New Bill Would Require that Connecticut Towns Allocate Sewer Capacity for Affordable Housing

By: Cate Hewitt • Published February 7, 2024

A proposal in the state Legislature would require towns with sewers to allocate capacity for future multifamily and affordable housing needs in their region.

The provision is part of a bill proposed by Growing Together Connecticut, a grassroots consortium focused on increasing housing affordability, that includes a $50 million infrastructure fund toward ensuring sewer line availability.

“What our proposal would have [the towns] do is, when they’re planning for sewers, to accommodate through sewer connections a third of their portion of the regional need for affordable housing,” said Erin Boggs, executive director of the Open Communities Alliance.

In a news release, Growing Together Connecticut called sewer infrastructure “the most cost-effective and environmentally sensitive way to develop housing in compact communities, which could be urban, suburban or rural.”

According to the consortium, “128 towns in Connecticut have sewers, either by connecting into another municipality’s system or by using their own.”

If towns include plans for affordable housing in their sewer plans, Boggs said, they would gain access to the fund for expanding capacity. Developers would also have access to the fund if they were paying for a sewer extension.

But Boggs said the $50 million is just a starting point.

“The need for sewer investment is considerable. And so this is just a starting place,” she said. “This would be something that we would need to continue to invest in … and there’s also the possibility of funding from the federal government as well that could come into play to support this.”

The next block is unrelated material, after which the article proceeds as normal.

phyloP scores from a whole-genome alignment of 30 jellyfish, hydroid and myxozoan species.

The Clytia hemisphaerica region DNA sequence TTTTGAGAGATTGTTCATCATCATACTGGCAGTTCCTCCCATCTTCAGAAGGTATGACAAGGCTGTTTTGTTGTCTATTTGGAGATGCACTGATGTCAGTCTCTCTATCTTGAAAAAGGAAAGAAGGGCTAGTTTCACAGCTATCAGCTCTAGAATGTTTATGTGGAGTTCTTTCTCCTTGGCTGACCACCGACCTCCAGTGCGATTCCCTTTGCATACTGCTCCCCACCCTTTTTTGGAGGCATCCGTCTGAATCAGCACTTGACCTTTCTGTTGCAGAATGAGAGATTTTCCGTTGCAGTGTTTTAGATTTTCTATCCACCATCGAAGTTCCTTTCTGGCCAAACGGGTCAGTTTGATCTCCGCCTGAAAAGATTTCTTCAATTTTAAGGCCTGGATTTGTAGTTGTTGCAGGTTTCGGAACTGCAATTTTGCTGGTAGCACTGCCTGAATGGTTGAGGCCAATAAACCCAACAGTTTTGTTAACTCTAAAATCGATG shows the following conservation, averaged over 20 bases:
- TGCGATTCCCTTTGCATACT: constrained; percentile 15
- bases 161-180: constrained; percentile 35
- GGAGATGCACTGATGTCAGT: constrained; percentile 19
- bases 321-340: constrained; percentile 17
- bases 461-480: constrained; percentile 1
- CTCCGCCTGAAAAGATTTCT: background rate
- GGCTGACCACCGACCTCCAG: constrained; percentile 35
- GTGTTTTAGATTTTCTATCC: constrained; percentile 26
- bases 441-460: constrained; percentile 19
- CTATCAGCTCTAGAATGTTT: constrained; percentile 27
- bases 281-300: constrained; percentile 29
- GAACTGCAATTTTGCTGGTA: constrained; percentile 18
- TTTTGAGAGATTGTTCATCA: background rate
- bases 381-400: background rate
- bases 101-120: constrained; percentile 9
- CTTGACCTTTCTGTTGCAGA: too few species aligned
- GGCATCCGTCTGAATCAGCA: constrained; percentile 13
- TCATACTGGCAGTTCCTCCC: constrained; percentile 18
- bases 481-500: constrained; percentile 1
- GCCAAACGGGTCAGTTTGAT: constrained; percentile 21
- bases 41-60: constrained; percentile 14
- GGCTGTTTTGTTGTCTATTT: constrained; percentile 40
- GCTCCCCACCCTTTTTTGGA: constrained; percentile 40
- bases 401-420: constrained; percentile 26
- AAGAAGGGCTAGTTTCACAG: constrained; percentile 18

Boggs suggested that towns without sewers could also create a Water Pollution Control Authority to access the fund.

The bill also enables statewide use of housing vouchers, establishes a housing growth fund that would reward communities “doing their part to solve the state housing shortage,” tackles homelessness through the state’s response system and provides safeguards for renters against unjustified evictions.

Timothy Hollister, an environmental attorney, told CT Examiner that the proposed affordable housing sewer provision is significant because some Connecticut towns have made sewers accessible for market-rate housing but not for affordable and multifamily housing.

“Preventing sewers where they should be extended is a matter of the federal civil rights laws,” Hollister said.

Hollister said sewers are public utilities paid for by taxpayer dollars.

“A lot of the towns think they have carte blanche — complete discretion — to decide where and when sewers are going to be extended. And my view is if there is physical availability, geographic availability, and availability of capacity, they don’t have the authority to say no. And that’s a legal issue that’s been playing out across the state of Connecticut,” he said.

Boggs said the proposed bill is laying the groundwork for a reintroduction next year of a measure requiring the state to assess affordable housing needs by region and then apportion that need using a specific formula, while also requiring towns to zone for affordable housing. The bill was killed in committee in 2021. In 2023 one part of the bill was passed, a requirement that the Office of Policy and Management determine a methodology for apportioning each town’s fair share of affordable housing, with a deadline of Dec. 1.

Boggs also noted that affordable housing can be built without sewers.

“There’s a lot you can do to create affordable housing on lots where you see mega-mansions going in right now. If they’re on septic. so could a four-unit series of homes,” she said. “There’s a lot you can do as a community septic,” she said.

She said the state should consider zoning according to soil capacity for septic systems in areas without sewers.

“It would be a wise thing for Connecticut to shift to something called ‘soil based zoning,’ which means you don’t assume that you need an acre or 2 acres or 5 acres in order to have a safe septic environment. That’s simply not the case. What it really depends on is the soil and the topography of any given plot of land,” she said. “So we need to get more nuanced about how we assess what the needs are for different kinds of building and make sure that we’re really tailoring the needs to what is required from a health and environmental perspective.”